Formative 'feed forward' is provided through seminar discussions, tutor feedback in seminars, and through an optional 500 word blog post for the module blog mid-module. The blog post can discuss any aspect of interest within the reading and/or reflect on relevant contemporary resonances of the reading. Other feedback mechanisms will be agreed between tutor and students in week 1 of the module.
- This module aims to: broaden and deepen contextual knowledge of nation and empire in the Victorian period
- Develop understanding of how literary texts respond to and inform contextual debates
- Introduce concepts of space and mobility as theories to engage with literary texts
- Develop and strengthen skills in close reading and analysis of literary texts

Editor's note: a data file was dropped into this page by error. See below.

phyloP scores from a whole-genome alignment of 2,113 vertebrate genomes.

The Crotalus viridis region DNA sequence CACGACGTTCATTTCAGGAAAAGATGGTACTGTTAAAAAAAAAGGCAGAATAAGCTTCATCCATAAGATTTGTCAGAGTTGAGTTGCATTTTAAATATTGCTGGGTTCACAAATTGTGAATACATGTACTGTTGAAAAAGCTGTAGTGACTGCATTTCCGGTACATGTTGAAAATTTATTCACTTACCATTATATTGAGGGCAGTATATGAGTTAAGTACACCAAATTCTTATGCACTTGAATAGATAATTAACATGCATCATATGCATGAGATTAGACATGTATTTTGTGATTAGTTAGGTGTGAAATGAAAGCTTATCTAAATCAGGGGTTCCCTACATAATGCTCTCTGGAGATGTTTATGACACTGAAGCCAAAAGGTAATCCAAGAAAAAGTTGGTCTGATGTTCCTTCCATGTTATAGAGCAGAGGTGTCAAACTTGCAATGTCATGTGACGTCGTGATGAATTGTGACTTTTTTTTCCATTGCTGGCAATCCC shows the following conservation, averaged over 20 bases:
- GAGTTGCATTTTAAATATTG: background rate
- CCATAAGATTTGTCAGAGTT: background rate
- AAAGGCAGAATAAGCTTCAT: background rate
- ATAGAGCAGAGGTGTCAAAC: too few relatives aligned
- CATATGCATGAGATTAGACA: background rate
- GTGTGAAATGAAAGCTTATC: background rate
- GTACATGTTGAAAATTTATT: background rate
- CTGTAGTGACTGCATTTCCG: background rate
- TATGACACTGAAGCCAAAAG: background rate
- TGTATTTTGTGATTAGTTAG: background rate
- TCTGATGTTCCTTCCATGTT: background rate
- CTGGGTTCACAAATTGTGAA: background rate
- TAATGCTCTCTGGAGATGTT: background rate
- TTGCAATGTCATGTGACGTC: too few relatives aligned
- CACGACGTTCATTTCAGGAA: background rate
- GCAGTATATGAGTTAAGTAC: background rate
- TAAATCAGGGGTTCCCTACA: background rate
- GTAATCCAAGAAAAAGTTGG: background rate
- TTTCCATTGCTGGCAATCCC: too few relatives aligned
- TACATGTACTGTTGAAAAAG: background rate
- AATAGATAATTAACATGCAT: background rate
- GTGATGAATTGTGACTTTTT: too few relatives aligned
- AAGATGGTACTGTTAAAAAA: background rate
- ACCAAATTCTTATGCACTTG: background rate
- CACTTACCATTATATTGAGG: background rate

- Advance students' critical thinking and application of theoretical frameworks to literature
- Improve oral and written communication skills
- Strengthen students' ability to undertake independent research, including using digital and online materials for research
- Broaden students' knowledge of writers beyond Britain in this era, looking at texts that engage with Britain and imperialism
from countries such as India and Africa
|001||On successful completion of this module, students will be able to: demonstrate in-depth knowledge and critical understanding of contexts of nation and empire in the Victorian period||K|
|002||Understand how to locate analyses of literary texts of the period in these broader historical and socio-cultural contexts, and use detailed close-reading to support this||KC|